Summer fun doesn’t come without dangers. When the sun comes out, so do a lot ofstingers. “While many bee pollinators are active only in early spring, honeybees and bumblebeesare active all summer,” said Keith Delaplane, a University of Georgia ExtensionService entomologist. “Its sting burns for a few minutes, then starts itching,” Sparks said. “Then a whitepustule forms within several hours of a sting.” If fire ants sting you, treat the area with an approved insect-bite remedy that not onlydeadens pain but provides infection protection. Sting-Kill External Anesthetic, whichcontains benzocaine, is one such product. “Fire ants inflict pain,” said UGA entomologist Beverly Sparks. “They actually bite (tohold on) and then sting — that’s the part that hurts.” If you are allergic to bee stings, carry a sting kit at all times. Most other stings can betreated with a topical ointment such as Benadryl. Don’t swat at stinging insects. Swatting a bee just agitates it more. Delaplanerecommends you walk — or run — away and don’t waste time with fruitless anddangerous swatting. How do you avoid being stung? Wasps and yellow jackets are another matter. In spite of folk tales, most stinging insects are equally potent. Think bees are the only summer stingers? Think again. In Georgia, it’s not bees you have to watch out for. It’s wasps. It’s their behavior that gives them away. “They become more numerous and problematic toward the end of summer,” Delaplanesaid. “The best control is to treat individual nests. The earlier in summer the better.” A fire ant sting is different from other ants. “It depends more on the individual than the bee,” Delaplane said. “For somebeekeepers, honeybee stings are practically nothing. But for those same people, a waspsting can be very painful.” “Most people call any stinging insect a bee,” Delaplane said. “True bees are valuablepollinators and rarely warrant control. A live-and-let-live approach is far better.” “Walking barefoot in clover is a risk,” Delaplane said. “If you encounter bees onflowers, simply leave them alone and enjoy watching them. If you see a bumblebeenest, avoid it. It will die out in the fall.” Commercial sprays are best for controlling wasps and yellow jackets. “If you swell and feel pain at a sting site, it’s not an allergic reaction,” he said. “It’s anormal reaction. An allergic reaction includes sweating, dizziness, light-headedness,shaking, convulsions and more serious symptoms — reactions suffered by a very smallfraction of the population.” Some people may have bad reactions to any bee sting. “Many ants are the shape and size of a fire ant, and unless you have a good hand lensor microscope it’s hard to tell these ants apart,” Sparks said. “If you see a large, turtle-shaped mound with no obvious entry point and when youdisturb the mound, hundreds of ants respond very quickly, you can be sure they’re fireants,” Sparks said. “Some people react severely to fire ant stings,” Sparks said. “They should see aphysician immediately.” Not all ant stings are as painful as a fire ant’s. Allergic reactions to fire ant stings may include chest pains, nausea or lapsing into acoma.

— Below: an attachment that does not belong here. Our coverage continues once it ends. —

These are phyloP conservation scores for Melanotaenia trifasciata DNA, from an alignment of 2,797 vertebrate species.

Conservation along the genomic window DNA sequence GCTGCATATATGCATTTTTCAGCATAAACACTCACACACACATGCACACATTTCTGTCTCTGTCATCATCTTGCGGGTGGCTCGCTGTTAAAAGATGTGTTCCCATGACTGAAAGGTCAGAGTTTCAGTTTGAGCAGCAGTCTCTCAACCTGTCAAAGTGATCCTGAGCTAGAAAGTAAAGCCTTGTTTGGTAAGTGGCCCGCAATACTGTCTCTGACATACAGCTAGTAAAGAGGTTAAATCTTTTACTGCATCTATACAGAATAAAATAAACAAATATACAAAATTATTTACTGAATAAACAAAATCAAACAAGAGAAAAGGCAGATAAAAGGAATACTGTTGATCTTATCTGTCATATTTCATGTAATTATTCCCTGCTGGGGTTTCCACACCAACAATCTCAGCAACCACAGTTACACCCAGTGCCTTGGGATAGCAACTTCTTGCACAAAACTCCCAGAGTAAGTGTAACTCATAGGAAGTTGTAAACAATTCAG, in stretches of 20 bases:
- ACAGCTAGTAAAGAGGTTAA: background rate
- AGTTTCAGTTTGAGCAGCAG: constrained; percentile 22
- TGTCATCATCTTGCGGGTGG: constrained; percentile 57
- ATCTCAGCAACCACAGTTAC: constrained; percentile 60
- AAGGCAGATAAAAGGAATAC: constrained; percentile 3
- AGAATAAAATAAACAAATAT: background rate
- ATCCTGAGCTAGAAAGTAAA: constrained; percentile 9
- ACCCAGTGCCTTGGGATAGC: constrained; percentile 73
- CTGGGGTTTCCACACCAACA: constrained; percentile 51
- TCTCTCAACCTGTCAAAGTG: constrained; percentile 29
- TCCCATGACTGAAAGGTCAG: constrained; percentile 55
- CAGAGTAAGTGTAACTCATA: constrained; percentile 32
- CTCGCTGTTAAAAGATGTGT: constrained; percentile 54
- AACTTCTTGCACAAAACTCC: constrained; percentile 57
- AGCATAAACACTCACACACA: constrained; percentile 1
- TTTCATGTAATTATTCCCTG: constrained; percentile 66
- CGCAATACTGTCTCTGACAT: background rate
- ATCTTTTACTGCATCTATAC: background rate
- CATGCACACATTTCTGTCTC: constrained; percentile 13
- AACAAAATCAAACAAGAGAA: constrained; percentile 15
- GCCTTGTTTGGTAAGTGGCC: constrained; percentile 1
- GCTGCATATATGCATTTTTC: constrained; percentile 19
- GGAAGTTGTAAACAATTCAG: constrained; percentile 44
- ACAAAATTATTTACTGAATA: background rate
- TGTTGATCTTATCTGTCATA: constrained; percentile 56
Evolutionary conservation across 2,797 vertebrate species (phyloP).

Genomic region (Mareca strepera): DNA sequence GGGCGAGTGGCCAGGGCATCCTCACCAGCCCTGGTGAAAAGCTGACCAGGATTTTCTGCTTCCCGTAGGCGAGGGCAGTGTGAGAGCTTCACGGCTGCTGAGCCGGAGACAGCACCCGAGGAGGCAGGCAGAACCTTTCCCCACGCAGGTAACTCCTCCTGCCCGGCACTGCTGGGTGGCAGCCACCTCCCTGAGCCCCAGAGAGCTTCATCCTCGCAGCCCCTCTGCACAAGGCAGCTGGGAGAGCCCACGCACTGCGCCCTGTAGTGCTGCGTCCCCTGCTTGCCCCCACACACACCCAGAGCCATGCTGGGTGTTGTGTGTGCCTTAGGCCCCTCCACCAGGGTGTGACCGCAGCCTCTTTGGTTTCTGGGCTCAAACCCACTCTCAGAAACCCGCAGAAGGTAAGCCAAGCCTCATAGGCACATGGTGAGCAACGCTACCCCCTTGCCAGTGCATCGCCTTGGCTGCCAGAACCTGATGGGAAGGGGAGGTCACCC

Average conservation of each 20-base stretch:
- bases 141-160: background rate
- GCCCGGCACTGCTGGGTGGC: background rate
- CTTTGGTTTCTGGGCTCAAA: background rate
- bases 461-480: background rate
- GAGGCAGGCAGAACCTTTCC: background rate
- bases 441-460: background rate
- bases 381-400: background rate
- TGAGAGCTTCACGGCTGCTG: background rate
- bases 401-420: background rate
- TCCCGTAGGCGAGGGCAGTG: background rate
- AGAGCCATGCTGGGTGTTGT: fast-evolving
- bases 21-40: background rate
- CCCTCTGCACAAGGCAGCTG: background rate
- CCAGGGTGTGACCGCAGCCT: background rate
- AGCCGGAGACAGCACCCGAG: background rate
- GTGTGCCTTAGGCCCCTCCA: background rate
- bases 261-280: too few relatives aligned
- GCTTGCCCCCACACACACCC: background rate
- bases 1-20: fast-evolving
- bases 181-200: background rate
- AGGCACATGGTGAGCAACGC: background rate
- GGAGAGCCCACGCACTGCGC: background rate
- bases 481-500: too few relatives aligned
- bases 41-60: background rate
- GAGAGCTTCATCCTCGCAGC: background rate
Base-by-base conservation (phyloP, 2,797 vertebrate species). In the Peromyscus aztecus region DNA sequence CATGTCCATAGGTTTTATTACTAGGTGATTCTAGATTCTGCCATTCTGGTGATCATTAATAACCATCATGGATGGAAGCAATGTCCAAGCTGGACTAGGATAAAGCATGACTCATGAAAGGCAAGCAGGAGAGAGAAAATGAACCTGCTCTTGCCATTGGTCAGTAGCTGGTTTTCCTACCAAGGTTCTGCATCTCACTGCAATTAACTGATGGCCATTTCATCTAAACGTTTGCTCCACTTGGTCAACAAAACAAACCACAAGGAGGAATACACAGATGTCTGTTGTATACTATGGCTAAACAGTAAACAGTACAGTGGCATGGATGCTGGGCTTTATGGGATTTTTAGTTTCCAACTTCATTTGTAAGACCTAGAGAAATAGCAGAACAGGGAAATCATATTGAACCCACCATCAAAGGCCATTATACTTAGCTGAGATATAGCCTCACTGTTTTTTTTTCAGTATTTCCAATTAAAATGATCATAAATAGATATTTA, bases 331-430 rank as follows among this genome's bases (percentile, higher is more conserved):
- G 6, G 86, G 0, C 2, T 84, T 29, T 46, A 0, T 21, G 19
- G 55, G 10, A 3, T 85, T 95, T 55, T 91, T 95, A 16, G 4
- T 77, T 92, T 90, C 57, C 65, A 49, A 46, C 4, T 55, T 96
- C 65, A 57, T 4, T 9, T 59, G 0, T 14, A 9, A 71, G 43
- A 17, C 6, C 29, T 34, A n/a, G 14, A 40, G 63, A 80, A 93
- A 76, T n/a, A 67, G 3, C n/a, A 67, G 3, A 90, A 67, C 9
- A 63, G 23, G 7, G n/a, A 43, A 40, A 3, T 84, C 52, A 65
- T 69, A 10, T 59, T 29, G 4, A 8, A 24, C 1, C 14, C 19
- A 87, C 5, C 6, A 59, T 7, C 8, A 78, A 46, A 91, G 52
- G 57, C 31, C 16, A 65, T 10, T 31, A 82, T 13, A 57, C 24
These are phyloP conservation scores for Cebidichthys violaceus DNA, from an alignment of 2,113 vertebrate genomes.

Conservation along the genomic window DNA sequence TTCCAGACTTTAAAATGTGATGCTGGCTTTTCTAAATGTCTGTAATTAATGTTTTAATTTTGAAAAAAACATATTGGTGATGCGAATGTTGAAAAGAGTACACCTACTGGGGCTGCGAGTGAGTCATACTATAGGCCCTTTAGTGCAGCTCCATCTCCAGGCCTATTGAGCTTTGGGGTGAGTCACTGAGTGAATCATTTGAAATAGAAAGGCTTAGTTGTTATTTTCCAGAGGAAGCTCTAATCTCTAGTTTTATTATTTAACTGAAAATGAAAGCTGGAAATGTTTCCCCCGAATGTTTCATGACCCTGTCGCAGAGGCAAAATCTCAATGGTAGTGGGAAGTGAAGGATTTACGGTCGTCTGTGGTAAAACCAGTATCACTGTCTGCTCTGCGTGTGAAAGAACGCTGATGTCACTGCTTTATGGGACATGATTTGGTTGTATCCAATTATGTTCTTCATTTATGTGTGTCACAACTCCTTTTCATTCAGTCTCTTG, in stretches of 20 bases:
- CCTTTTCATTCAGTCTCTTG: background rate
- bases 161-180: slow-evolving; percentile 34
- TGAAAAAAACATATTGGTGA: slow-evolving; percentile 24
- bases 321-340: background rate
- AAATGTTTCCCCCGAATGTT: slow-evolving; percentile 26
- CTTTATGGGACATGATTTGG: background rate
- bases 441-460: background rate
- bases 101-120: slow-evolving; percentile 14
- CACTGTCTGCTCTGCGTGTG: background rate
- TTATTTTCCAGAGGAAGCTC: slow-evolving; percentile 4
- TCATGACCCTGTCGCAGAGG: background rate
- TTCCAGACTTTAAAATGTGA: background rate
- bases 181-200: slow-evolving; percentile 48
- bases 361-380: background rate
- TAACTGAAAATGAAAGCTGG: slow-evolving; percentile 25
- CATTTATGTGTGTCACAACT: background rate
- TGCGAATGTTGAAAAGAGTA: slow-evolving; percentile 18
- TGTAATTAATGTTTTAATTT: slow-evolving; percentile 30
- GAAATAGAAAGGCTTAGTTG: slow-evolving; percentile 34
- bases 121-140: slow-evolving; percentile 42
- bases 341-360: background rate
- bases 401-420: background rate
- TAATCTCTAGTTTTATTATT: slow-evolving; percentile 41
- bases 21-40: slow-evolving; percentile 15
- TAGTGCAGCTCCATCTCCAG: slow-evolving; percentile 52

Verizon Wireless,Verizon Wireless recently activated a new cell site in Shelburne that expands wireless voice and 3G data coverage along Route 7, as well as the surrounding areas. The company invested in Chittenden County to continue to stay ahead of increasing demand for reliable voice and mobile Internet access. Verizon Wireless has invested more than $2.8 billion into its New England network since 2000, including more than $242 million in 2010 alone, to increase coverage and capacity on behalf of customers. Verizon Wireless operates the nation’s largest and most reliable 3G network.‘We at Verizon Wireless have always believed that the best wireless devices deserve the best wireless networks,’ said director for Network Systems Performance for Verizon Wireless, Richard Enright. ‘Today people across Vermont are increasingly relying on wireless tablets, smartphones and apps to stay organized and connected. Our investment in Chittenden County – and across New England – has kept us ahead of these consumer trends and underscored our belief that any mobile device is only as reliable as the network it runs on.’ SHELBURNE, Vt.–(BUSINESS WIRE)–Verizon Wireless
“The data suggests that even as companies adjust to supply disruptions – even anticipating normalizing supply conditions by the third quarter – they are expecting lower aggregate demand this year, which promises to be the most long-lasting impact of the virus outbreak,” ISM chief executive Thomas W. Derry said in a statement.ISM said 95 percent of respondents have been impacted by supply chain disruptions or will be as of late March, up from more than 80 percent earlier in the month, according to the survey of 559 companies in the manufacturing and services sectors taken between March 17-30.Meanwhile, 57 percent reported drops in demand by an average of five percent, and nearly half reported they had lowered their revenue targets, on average by 22 percent.Capital expenditure plans were down among more than a third of companies, on average by 27 percent. Almost all United States companies surveyed in the last half of March said the coronavirus pandemic would or already had hit their supply chains, an industry association said Tuesday.The survey from the Institute of Supply Management (ISM) also showed half of the firms cutting their revenue targets, hiring plans and investments in the face of the pandemic.Read also: Airports reduce hours, close terminals following sharp decline in flight traffic Employment was also impacted, with 54 percent of companies saying they would delay hiring at least for this quarter, while a third would cut employees’ hours and around a quarter would reduce staffing altogether.Read also: Millions to lose jobs, fall into poverty as Indonesia braces for recessionNot surprisingly amid the virus outbreak, demand for in the health care sector soared by 50 percent, the survey showed. However, Derry noted that companies who diversified their supply base in response to the trade wars launched by President Donald Trump, “are potentially more equipped to address the effects of COVID-19 on their supply chains.”One of the survey’s few positive indicators was that staffing levels for firms operating in China, where the coronavirus originated, had hit 82 percent of normal in March, up from 56 percent in February.Topics :